As an example, in – I think – “Out of the Blue”, he describes how at one point in World War 2 he was in Burma with a small group of (I think) Gurkha soldiers – with a British officer, I think “Tiny” Langford – who had to make their way through territory where there was a serious danger of ambush by the enemy (Japanese troops), and the way to deal with this was for the group to move in single file with one man, who was rotated, leading the group, and therefore most at risk of being killed. The soldiers were, entirely understandably, very nervous, and progress was very slow, which led “Tiny” Langford to say to Terence O’Brien that they needed to move faster and that the only way for this to happen was if he and O’Brien took it in turns to be the first man in the group (half-an-hour as the leading man, then half-an-hour not leading), adding that he’d go first as the leading man. Terence O’Brien wasn’t exactly keen on this idea (also entirely understandable), but couldn’t see an alternative, so that’s what they did. O’Brien writes that he was grateful that “Tiny” Langford seemed to be leading for more than half-an-hour each time, and replacing O’Brien somewhat before O’Brien’s half-an-hour in the lead was fully up, for which O’Brien was grateful. In the event they weren’t ambushed, with the implication that there were not, in fact, any Japanese troops in the vicinity, and O’Brien adds that, despite that (which he didn’t know at the time), this was one of the bravest things he (O’Brien) had done.

The first book I read was “The Moonlight War“, simply because I noticed it in a bookshop, and it looked interesting. I quickly realised that it was a quite out of the ordinary memoir (but to call it simply a memoir is to devalue it), and re-read it several times. I subsequently tracked down copies of his other books: those I have also re-read several times.

All three books are now out of print, but second-hand copies can be found with some effort (for example, on the internet), an effort which is very well worth making.


* After the war Terence O’Brien’s career was as varied as during it: he ran a hotel in the Canary Islands, worked as a freelance journalist, a schoolteacher, and finally was the director of a tile-importing company. There is an obituary here.

* As another example of someone who doesn’t take themselves too seriously, and who writes well, I recommend the first chapters of Ulysses S Grant’s autobiography, dealing with his time as a very junior officer in the United States Army, before the Civil War. (I especially recommend reading Grant’s very funny (and self-deprecating) account of his time handling mules.)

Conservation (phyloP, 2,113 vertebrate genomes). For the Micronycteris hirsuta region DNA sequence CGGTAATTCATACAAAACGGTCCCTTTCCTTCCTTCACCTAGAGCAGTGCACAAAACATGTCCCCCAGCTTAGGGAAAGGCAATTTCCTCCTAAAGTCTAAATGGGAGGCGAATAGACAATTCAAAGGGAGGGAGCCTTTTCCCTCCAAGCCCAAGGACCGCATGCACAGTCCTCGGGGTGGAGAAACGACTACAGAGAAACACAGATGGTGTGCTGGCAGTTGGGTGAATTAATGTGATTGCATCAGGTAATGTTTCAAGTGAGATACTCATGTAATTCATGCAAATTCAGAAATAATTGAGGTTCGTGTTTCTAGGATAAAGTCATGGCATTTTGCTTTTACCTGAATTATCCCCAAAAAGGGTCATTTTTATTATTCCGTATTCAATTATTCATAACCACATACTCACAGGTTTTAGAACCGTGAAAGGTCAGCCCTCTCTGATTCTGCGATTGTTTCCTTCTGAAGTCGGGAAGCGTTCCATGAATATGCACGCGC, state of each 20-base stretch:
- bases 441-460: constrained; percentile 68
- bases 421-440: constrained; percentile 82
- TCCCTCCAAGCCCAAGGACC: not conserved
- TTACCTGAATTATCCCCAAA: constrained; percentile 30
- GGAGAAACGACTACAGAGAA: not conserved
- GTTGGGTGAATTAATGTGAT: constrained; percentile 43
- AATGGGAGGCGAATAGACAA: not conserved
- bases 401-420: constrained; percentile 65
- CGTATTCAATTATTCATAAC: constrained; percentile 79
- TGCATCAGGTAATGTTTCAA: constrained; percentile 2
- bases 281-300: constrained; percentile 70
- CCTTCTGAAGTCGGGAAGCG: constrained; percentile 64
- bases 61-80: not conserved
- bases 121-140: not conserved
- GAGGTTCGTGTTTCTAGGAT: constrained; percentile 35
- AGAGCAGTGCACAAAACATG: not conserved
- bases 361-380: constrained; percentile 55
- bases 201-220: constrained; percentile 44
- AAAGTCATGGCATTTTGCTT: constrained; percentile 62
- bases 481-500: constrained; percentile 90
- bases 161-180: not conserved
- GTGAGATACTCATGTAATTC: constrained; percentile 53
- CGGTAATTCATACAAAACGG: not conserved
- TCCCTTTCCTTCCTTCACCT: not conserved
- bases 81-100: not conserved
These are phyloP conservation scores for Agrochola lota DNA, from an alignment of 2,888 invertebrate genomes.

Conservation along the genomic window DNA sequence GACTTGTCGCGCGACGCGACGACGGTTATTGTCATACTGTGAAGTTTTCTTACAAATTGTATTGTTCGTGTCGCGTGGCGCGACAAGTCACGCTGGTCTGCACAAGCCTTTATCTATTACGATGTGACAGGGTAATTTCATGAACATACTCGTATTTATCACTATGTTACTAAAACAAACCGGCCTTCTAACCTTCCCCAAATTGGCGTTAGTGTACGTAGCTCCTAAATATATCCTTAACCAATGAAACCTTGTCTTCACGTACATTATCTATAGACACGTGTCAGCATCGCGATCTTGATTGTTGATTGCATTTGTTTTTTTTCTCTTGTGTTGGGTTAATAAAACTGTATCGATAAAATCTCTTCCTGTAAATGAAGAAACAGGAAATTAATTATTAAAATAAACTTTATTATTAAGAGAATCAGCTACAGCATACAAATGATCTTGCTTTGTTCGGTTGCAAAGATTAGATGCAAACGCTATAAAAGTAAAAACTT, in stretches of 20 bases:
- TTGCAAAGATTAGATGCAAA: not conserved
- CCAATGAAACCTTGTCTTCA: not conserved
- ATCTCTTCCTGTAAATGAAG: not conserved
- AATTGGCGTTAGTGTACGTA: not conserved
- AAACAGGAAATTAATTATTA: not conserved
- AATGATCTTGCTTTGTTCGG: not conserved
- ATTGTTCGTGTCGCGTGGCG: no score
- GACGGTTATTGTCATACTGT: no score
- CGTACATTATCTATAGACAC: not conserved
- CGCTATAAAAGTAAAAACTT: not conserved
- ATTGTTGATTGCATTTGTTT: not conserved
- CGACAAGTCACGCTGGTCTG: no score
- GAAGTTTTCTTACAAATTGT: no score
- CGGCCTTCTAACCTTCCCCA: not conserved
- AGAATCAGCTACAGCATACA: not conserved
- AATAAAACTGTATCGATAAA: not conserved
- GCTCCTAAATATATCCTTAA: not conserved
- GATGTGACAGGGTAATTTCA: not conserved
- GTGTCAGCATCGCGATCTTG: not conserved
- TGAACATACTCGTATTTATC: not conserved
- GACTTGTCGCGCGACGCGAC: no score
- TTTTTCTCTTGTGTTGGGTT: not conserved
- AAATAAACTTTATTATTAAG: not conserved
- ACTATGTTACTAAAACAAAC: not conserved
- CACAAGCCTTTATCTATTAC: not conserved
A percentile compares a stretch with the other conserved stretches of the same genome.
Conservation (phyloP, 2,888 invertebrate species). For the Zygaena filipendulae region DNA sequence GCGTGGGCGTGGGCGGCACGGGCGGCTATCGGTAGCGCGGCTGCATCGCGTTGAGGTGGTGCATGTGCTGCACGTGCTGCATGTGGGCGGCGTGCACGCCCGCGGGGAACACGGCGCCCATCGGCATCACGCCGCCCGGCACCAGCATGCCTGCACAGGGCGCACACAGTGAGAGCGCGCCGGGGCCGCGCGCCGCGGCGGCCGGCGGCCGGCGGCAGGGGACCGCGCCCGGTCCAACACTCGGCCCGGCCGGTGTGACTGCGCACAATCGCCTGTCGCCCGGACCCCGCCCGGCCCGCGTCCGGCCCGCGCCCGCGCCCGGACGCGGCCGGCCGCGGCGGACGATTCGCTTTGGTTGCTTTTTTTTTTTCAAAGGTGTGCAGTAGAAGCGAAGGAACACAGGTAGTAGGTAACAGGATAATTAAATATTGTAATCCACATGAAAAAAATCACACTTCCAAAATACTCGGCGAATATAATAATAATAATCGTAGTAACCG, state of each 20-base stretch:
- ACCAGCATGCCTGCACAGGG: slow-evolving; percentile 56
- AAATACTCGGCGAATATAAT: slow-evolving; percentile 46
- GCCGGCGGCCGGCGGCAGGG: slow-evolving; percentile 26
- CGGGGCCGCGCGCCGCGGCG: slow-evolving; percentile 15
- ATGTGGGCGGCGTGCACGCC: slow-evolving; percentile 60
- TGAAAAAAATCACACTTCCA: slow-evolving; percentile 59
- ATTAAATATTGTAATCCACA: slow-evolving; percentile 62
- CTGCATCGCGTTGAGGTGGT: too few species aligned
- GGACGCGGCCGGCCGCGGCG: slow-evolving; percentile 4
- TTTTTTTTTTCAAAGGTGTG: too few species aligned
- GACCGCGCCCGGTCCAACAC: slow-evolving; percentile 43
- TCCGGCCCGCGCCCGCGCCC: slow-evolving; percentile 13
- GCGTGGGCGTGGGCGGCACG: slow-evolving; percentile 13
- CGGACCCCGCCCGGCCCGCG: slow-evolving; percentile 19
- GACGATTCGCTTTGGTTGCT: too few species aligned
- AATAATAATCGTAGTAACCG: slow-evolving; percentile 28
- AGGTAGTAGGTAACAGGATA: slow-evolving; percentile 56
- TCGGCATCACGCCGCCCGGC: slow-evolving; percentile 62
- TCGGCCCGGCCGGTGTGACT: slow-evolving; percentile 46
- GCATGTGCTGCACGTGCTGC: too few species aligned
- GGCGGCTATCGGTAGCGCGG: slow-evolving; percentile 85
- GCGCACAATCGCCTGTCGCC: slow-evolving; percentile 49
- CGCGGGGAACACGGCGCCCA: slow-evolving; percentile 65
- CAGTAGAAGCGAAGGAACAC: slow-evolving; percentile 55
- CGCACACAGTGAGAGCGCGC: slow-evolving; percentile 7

Extracts from a wikipedia article: Personal Memoirs of Ulysses S. Grant

With regard to the U.S.-Mexican War, Grant recorded his belief that it had been waged unjustly: Generally, the officers of the army were indifferent whether the annexation was consummated or not; but not so all of them. For myself, I was bitterly opposed to the measure, and to this day regard the war, which resulted, as one of the most unjust ever waged by a stronger against a weaker nation. It was an instance of a republic following the bad example of European monarchies, in not considering justice in their desire to acquire additional territory.

Mark Twain’s opinion: “I had been comparing the memoirs with Caesar’s Commentaries… I was able to say in all Apologetic forms that the same high merits distinguished both books – clarity of statement, directness, simplicity, manifest truthfulness, fairness and justice toward friend and foe alike and avoidance of flowery speech. General Grant was just a man, just a human being, just an author…The fact remains and cannot be dislodged that General Grant’s book is a great, unique and unapproachable literary masterpiece. There is no higher literature than these modest, simple Memoirs. Their style is at least flawless, and no man can improve upon it.”

* Two other quotes apparently by Mark Twain (I couldn’t find citations of the sources):

It is curious – curious that physical courage should be so common in the world, and moral courage so rare.

Twenty years from now you will be more disappointed by the things that you didn’t do than by the ones you did do. So throw off the bowlines. Sail away from the safe harbor. Catch the trade winds in your sails. Explore. Dream. Discover.


About Colin Bartlett

I'm interested in arts, mathematics, science. Suliram is a partial conflation of the names of three good actors: Ira Aldridge, Anna May Wong, and another. My intention is to use a personal experience of arts to make some points, but without being too "me me me" about it. And to follow Strunk's Elements of Style. Except that I won't always "be definite": I prefer Niels Bohr's precept that you shouldn't write clearer than you think.